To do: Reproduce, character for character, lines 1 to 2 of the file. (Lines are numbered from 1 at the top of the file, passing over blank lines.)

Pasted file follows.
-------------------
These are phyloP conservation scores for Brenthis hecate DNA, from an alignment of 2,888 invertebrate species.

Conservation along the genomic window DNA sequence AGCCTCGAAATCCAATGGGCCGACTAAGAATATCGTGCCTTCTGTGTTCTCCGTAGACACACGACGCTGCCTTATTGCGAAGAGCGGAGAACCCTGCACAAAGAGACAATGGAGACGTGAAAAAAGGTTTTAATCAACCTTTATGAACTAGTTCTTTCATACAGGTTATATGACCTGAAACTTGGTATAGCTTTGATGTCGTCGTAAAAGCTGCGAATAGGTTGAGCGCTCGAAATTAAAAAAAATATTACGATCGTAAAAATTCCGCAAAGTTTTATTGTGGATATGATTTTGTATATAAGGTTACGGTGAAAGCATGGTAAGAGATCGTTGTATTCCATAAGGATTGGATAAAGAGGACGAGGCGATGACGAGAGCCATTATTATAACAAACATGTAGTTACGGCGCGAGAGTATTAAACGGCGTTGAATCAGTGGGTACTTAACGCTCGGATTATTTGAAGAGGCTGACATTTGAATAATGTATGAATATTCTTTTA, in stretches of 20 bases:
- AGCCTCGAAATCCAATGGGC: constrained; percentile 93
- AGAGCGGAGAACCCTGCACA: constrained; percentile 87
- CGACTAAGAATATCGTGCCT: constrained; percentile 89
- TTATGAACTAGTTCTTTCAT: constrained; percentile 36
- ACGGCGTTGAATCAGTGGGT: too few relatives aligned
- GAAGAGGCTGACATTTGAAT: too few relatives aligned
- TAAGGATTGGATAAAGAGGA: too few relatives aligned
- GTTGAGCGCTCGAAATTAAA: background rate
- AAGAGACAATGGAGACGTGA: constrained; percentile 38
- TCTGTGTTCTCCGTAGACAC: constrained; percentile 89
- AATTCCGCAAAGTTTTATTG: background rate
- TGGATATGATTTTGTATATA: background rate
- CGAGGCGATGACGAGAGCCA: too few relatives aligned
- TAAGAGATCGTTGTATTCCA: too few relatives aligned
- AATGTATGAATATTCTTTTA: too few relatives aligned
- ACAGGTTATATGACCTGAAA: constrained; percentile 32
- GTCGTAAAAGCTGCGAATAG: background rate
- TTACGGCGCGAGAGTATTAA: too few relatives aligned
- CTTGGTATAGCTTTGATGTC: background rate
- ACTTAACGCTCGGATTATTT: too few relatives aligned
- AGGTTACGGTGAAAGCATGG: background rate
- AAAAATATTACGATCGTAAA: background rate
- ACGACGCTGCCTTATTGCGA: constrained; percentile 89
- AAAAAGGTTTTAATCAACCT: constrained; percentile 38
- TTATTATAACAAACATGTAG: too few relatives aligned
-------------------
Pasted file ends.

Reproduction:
These are phyloP conservation scores for Brenthis hecate DNA, from an alignment of 2,888 invertebrate species.

Conservation along the genomic window DNA sequence AGCCTCGAAATCCAATGGGCCGACTAAGAATATCGTGCCTTCTGTGTTCTCCGTAGACACACGACGCTGCCTTATTGCGAAGAGCGGAGAACCCTGCACAAAGAGACAATGGAGACGTGAAAAAAGGTTTTAATCAACCTTTATGAACTAGTTCTTTCATACAGGTTATATGACCTGAAACTTGGTATAGCTTTGATGTCGTCGTAAAAGCTGCGAATAGGTTGAGCGCTCGAAATTAAAAAAAATATTACGATCGTAAAAATTCCGCAAAGTTTTATTGTGGATATGATTTTGTATATAAGGTTACGGTGAAAGCATGGTAAGAGATCGTTGTATTCCATAAGGATTGGATAAAGAGGACGAGGCGATGACGAGAGCCATTATTATAACAAACATGTAGTTACGGCGCGAGAGTATTAAACGGCGTTGAATCAGTGGGTACTTAACGCTCGGATTATTTGAAGAGGCTGACATTTGAATAATGTATGAATATTCTTTTA, in stretches of 20 bases: